Music Helps Me Become a Champion
Champion is the word that comes to mind for 19 year old Kaylee when she thinks of the Key of C Music Campaign.
“Music has helped me become a champion… It has helped me overcome so many obstacles. It is my confidence.”
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But it wasn’t always that way.
Three years ago, when Kaylee was 16, she felt nothing like a champion. Uncertain of herself, anxious to fit in with others, she made some bad decisions that landed her in Juvenile Court.
Fortunately, she lives in Salem, the location of Plummer Youth Promise’s On Point program. A collaboration of Plummer Youth Promise, the Salem Police Community Impact Unit and Essex County Juvenile probation, On Point provides therapeutic, educational and recreational programming to kids as an alternative to serving time in a juvenile detention facility.
“I remember the day Kaylee arrived at On point,” says Keith Willa, Plummer’ On Point Director. “Hoodie up, eyes down, wringing her hands and saying little.” As with all kids, I wondered how best to reach her. I had no idea music would be the key.”
Kaylee credits Plummer Youth Promise music instructor Callie Lipton with helping her tremendously. Of her teaching approach, Callie says “it’s very important to be aware and sensitive as I respond to the subject matter in the songs they write. Some of the students have been bullied and others suffer from depression and anxiety. As they learn to write and play music they are given the opportunity to process and heal from their struggles and gain tools to use in their own lives when they might otherwise feel hopeless.” (More about Callie’s work with youth in the community here.)
One of Kaylee’s proudest moments was two months ago on a stage in downtown Salem during October, Salem’s busiest tourist season. “I performed my own set – four songs back to back, not stopping. … And that was my first performance where I felt like, oh my God, like that went well. … My family was there too, and that was really cool.” (Check out Kaylee and Gyanna’s performance during Halloween in Salem here.)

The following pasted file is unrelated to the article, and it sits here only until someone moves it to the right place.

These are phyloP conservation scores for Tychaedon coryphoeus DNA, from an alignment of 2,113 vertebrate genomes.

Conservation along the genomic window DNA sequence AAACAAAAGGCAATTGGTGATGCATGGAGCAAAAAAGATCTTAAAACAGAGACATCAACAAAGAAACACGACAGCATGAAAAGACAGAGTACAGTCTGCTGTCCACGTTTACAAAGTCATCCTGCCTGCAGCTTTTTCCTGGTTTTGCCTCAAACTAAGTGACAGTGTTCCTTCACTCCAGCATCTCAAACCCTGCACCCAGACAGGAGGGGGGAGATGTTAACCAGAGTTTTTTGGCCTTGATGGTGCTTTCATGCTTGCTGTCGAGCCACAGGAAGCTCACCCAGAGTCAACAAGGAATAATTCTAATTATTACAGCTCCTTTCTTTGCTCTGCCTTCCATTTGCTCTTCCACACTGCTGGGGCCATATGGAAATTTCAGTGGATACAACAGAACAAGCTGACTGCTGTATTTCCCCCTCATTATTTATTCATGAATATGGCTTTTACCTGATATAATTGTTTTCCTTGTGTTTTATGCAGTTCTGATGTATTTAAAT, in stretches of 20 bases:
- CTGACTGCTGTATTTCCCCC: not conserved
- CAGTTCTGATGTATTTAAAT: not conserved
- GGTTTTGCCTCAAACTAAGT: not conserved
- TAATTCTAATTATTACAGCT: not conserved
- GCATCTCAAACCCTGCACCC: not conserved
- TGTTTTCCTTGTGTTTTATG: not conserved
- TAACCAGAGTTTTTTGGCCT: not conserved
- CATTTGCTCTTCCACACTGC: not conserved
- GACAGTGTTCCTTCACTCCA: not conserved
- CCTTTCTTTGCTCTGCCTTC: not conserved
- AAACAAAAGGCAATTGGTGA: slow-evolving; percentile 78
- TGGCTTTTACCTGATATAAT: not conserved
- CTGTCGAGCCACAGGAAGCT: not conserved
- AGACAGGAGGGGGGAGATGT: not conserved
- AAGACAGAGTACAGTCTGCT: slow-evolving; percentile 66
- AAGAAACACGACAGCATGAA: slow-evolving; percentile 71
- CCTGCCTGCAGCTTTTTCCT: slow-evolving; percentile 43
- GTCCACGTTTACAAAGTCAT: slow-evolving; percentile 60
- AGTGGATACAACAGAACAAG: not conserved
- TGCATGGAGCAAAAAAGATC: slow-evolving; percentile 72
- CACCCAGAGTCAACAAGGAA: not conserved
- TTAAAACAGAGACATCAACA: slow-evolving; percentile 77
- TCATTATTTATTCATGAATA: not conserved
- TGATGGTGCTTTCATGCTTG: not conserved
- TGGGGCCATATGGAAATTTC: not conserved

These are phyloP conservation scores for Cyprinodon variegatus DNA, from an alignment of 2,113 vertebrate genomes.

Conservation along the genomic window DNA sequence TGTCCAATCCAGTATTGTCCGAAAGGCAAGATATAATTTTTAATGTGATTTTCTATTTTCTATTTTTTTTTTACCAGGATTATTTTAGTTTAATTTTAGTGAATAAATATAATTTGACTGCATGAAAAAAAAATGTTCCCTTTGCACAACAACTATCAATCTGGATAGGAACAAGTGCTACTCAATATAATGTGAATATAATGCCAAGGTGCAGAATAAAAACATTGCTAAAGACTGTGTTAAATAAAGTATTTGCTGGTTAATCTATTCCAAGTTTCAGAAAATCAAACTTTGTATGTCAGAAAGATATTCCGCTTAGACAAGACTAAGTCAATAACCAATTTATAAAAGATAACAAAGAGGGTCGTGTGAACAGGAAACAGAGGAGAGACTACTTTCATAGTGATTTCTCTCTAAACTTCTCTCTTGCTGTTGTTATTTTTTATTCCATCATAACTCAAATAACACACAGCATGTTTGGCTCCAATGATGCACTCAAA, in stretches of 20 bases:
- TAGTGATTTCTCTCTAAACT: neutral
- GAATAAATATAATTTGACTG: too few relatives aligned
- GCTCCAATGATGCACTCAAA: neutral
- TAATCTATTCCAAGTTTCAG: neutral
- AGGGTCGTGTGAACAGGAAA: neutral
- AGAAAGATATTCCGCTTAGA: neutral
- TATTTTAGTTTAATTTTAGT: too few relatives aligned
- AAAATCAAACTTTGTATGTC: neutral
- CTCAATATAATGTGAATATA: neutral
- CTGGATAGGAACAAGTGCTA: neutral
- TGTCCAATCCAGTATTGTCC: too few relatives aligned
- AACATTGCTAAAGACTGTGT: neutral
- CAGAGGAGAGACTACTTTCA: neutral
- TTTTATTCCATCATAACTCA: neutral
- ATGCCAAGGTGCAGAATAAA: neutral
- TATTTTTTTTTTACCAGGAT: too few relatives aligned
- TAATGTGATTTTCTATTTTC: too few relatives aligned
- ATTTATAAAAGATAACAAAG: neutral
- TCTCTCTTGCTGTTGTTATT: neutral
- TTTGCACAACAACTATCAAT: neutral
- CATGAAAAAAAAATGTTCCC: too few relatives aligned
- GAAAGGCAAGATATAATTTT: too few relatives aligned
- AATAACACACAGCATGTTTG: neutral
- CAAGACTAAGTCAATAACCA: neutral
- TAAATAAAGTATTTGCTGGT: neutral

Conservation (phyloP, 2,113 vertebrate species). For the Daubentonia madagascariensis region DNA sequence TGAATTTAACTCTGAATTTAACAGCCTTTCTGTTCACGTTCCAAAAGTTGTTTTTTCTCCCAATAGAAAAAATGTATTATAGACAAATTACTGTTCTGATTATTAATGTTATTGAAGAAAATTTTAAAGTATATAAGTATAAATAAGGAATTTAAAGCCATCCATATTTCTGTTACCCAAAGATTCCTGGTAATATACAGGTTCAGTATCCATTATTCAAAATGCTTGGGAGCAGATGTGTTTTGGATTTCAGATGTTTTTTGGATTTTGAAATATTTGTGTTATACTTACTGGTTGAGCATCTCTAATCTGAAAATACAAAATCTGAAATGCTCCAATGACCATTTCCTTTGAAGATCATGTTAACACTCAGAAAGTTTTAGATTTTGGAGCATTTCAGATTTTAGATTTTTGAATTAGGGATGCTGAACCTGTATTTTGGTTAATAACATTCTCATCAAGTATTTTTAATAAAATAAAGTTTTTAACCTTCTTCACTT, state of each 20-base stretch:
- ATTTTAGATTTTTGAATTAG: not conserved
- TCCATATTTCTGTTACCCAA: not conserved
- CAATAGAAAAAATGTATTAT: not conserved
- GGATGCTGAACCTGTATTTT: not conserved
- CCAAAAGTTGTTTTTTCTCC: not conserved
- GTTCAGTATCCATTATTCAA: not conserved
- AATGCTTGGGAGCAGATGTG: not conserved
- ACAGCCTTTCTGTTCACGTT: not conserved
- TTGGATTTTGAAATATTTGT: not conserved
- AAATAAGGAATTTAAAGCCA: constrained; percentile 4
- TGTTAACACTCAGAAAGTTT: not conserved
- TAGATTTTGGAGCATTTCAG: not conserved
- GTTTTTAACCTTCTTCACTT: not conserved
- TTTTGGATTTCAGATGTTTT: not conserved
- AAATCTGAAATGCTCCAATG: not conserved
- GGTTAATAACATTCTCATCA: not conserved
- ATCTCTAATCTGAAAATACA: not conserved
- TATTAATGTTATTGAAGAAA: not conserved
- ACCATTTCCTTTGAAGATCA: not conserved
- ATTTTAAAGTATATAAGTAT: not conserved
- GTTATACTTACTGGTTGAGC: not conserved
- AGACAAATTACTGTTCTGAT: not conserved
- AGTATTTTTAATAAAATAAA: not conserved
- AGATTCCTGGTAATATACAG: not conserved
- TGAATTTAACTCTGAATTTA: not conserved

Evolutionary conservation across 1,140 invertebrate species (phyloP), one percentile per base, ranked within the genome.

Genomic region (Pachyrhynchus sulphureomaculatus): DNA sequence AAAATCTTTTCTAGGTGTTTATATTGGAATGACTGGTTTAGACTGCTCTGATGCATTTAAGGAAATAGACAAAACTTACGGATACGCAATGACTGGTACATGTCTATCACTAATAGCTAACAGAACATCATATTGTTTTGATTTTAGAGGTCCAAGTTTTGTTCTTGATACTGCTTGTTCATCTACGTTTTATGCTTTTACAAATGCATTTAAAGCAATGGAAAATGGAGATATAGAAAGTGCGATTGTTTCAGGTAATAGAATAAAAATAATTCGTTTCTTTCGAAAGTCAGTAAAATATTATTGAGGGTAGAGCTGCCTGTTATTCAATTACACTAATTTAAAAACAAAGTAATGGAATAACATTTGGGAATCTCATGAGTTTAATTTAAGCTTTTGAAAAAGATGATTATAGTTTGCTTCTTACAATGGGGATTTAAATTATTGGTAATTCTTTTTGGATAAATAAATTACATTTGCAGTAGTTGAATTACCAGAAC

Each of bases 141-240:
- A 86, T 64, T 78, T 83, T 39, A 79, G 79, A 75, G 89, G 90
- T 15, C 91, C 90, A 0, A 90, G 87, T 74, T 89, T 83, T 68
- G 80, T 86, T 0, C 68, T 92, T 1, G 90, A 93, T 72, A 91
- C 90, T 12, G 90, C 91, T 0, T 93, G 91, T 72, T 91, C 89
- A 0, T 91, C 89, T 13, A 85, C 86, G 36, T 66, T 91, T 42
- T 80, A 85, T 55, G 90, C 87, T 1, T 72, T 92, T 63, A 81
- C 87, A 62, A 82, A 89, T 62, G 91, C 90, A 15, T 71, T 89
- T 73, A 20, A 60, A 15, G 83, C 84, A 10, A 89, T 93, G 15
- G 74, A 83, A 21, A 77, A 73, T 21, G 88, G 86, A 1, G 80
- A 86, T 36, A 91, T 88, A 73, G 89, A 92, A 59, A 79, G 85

Even though Kaylee completed her court-ordered time at On Point, she comes back every week to make music, talk with friends and encourage others. “I love it,” she says.
As for Kaylee’s continued presence at On Point, Keith says she is a joy to have around. Always smiling, always laughing. “Nothing like when she first arrived. Today we can’t keep her quiet. And who would want to? Her laughter and compassion are contagious – she lights up the room. And she’s a terrific role model for kids who are struggling.”
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Plummer Youth Promise works with kids — mostly teens — in foster care or the juvenile justice system. They have suffered from things like violence, neglect, hunger, bullying and worse. They often struggle with depression, anger, anxiety or post-traumatic stress disorder. They have trouble trusting people.
We are raising money through our six-week Key of C Campaign to ensure that music remains an expressive outlet for kids like Kaylee. Each week, we will share the stories of at-risk and vulnerable teens who have used music to develop characteristics so vital to thriving in adulthood – things like courage, confidence, and coping skills.
Help us ensure that Plummer Youth Promise can continue to make music available to kids in the foster care and juvenile justice system as they try to overcome experiences most of us can’t imagine.
Donate now to our Key of C Campaign at: crowdrise.com/plummerkeyofc